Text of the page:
George Conway: SCOTUS Opinion Doesn't Even Make Sense

Jen Psaki welcomed George Conway to give his take on yesterday’s convoluted SCOTUS decision.

“You tweeted today, ‘it doesn’t even profess to be interpreting the text,’ ” she said.

“It doesn’t,” Conway said.

“You know, Professor Iffel said that there was a lot of overreach in the majority opinion. I think the problem here is that all nine justices underreached. They simply decided that they were not going to apply the Constitution the way you normally apply it, which is, you read the text and you try to figure out what it means in the context of history and you apply it.

“The plain text of the Constitution provision from here says that Donald Trump is disqualified. So, you know, that was the real problem with today’s decision. I don’t make much of the concurring opinions’ criticism of the majority for having gone too far, because at the end of the day, I don’t see, I can’t see where in the majority opinion it does say that states can’t enforce Section 3 of the 14th Amendment against federal office holders. The only difference I can see between that holding and what the four concurring justices, the four women, interestingly, said was that they probably would have restricted it to the president, and just the president. Again, there is just no basis, no textural basis, no historical basis.”

“For them not to apply it?” Psaki asked.

“Not to apply it! The only argument that is ever made in any of the opinions as to why you would restrict states from applying the 14th Amendment, the plain text of the 14th Amendment, the 14th Amendment and all sorts of other provisions that apply regardless of whether Congress says — whatever Congress, including the protection clause which prohibits race discrimination, the fact of the matter is that there is no basis to single out Section 3 as being different from these other provisions. They are just making it up. All the justices were making it up,” Conway said.

He says he believes it was because they were terrified of the reaction.

“I think that is clear from Justice Barrett’s concurring opinion. She says all of this stuff, she says the quiet part out loud. ‘This is not the time to amplify disagreement with stridency. The court has settled a politically-charged case in the volatile season of a presidential election, particularly in these circumstances. Writings of the court should turn national temperature down, not up.’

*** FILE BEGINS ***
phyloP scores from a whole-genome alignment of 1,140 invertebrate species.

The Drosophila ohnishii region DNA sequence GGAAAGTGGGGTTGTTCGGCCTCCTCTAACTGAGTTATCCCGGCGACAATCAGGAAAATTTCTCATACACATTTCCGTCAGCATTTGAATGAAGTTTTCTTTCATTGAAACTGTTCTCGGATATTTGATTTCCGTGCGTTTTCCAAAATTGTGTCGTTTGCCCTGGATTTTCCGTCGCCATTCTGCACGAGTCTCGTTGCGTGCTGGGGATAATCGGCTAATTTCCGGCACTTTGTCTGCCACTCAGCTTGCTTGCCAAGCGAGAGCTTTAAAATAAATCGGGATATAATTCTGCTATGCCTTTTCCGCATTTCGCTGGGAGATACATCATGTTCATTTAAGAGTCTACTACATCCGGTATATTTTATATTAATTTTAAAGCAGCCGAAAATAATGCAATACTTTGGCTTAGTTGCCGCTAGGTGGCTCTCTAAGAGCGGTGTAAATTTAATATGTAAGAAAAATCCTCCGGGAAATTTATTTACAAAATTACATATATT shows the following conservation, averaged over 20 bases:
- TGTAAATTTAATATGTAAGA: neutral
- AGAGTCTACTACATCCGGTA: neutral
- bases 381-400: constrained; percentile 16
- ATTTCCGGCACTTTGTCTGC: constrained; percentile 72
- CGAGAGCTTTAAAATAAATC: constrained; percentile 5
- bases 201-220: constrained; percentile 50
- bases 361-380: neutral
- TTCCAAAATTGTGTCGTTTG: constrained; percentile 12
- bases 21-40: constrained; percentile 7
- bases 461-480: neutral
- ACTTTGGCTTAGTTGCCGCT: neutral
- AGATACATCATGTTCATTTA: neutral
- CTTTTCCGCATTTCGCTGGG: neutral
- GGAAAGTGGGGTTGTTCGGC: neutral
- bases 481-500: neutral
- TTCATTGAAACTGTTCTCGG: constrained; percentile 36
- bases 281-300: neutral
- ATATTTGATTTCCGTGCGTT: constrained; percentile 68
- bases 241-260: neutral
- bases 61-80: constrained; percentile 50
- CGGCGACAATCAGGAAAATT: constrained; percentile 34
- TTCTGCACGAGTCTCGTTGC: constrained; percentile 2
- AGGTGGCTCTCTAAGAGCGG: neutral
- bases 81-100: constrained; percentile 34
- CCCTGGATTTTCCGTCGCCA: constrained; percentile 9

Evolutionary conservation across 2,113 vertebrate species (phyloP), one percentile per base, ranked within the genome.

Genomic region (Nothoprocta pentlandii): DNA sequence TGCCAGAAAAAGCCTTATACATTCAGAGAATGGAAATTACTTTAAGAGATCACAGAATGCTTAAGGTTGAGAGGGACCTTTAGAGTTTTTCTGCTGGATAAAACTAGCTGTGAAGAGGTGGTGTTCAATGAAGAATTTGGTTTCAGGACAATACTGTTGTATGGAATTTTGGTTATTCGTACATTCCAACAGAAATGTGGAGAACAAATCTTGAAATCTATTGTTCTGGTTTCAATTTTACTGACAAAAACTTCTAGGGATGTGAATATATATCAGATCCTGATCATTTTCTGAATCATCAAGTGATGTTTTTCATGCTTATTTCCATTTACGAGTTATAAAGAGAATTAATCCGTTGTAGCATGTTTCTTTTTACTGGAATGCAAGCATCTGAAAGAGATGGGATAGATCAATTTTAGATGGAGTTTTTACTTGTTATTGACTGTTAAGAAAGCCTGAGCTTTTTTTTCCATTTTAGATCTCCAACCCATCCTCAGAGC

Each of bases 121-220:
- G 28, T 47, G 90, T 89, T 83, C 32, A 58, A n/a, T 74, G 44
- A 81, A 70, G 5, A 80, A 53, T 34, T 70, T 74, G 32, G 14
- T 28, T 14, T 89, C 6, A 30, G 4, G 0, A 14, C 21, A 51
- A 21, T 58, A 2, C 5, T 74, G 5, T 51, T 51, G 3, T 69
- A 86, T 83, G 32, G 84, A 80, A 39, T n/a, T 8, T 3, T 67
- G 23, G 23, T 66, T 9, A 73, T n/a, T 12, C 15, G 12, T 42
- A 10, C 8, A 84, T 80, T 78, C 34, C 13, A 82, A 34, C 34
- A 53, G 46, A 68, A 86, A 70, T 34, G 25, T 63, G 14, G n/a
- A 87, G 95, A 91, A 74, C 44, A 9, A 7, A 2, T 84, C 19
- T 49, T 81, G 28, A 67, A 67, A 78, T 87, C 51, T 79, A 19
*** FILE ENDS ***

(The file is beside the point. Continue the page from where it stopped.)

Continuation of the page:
“She’s terrified, and they all were terrified, including the liberal judges, okay? The only difference that I can see between what the liberal judges said and what the majority said was that they probably would have restricted it to the president. If they did that, that opinion would have been even worse because it would have looked like you just cherry-picked the president out of a pile to say that the presidency is somehow special,” Conway said.

“There were other insurrectionists. Look, the bottom line is they were never, ever going to rule against Trump here, and not because it was Donald Trump, but because of the fear that this court with only a limited amount of political capital in these days, and that’s where we would probably disagree on the reasons for that, we agree and disagree. it’s a similar. They don’t have the political capital to all of a sudden drop this ruling on the public and say that Donald Trump can’t appear on the ballot. And they were terrified.”

“Why should they have to worry about political capital? They are the highest court in the land,” Psaki said.

“They are the highest court in the land, but they are worried about political capital! This is a court which basically, and you are going to disagree with some of the reasons for that, of what I’m about to say and agree with some of it, that has basically wasted its political capital on things it should have never been involved in. It should have never been involved in abortion, for example. You will disagree on that but I say that it was a mistake to get involved the way they did. Even Ruth Bader Ginsburg kind of agrees with me on that.

“It was a mistake to get out of it after 50 years, after telling hundreds of millions of women that they have this right. So they have blown a lot of capital on things that they should not have been concerned with because it’s not in the Constitution. This provision, Section 14, Section 3 of the 14th Amendment, actually is in the constitution. And it’s clear. They didn’t have to make anything up to apply that. The only rationale they had for not applying it is to say, oh, well, you will get this patchwork. Some states will rule this way. Some states will rule that way. Some states will use different records. Some states will use different procedures. But that shouldn’t be the courts problem! That should be the insurrectionists’ problem. And this guy, as you point out, the major takeaway from this case is that Donald Trump remains because there is nothing in any of these opinions that says otherwise.”

“Adjudicated an insurrectionist, he still that, just as he is already an adjudicated rapist,” Conway concluded.

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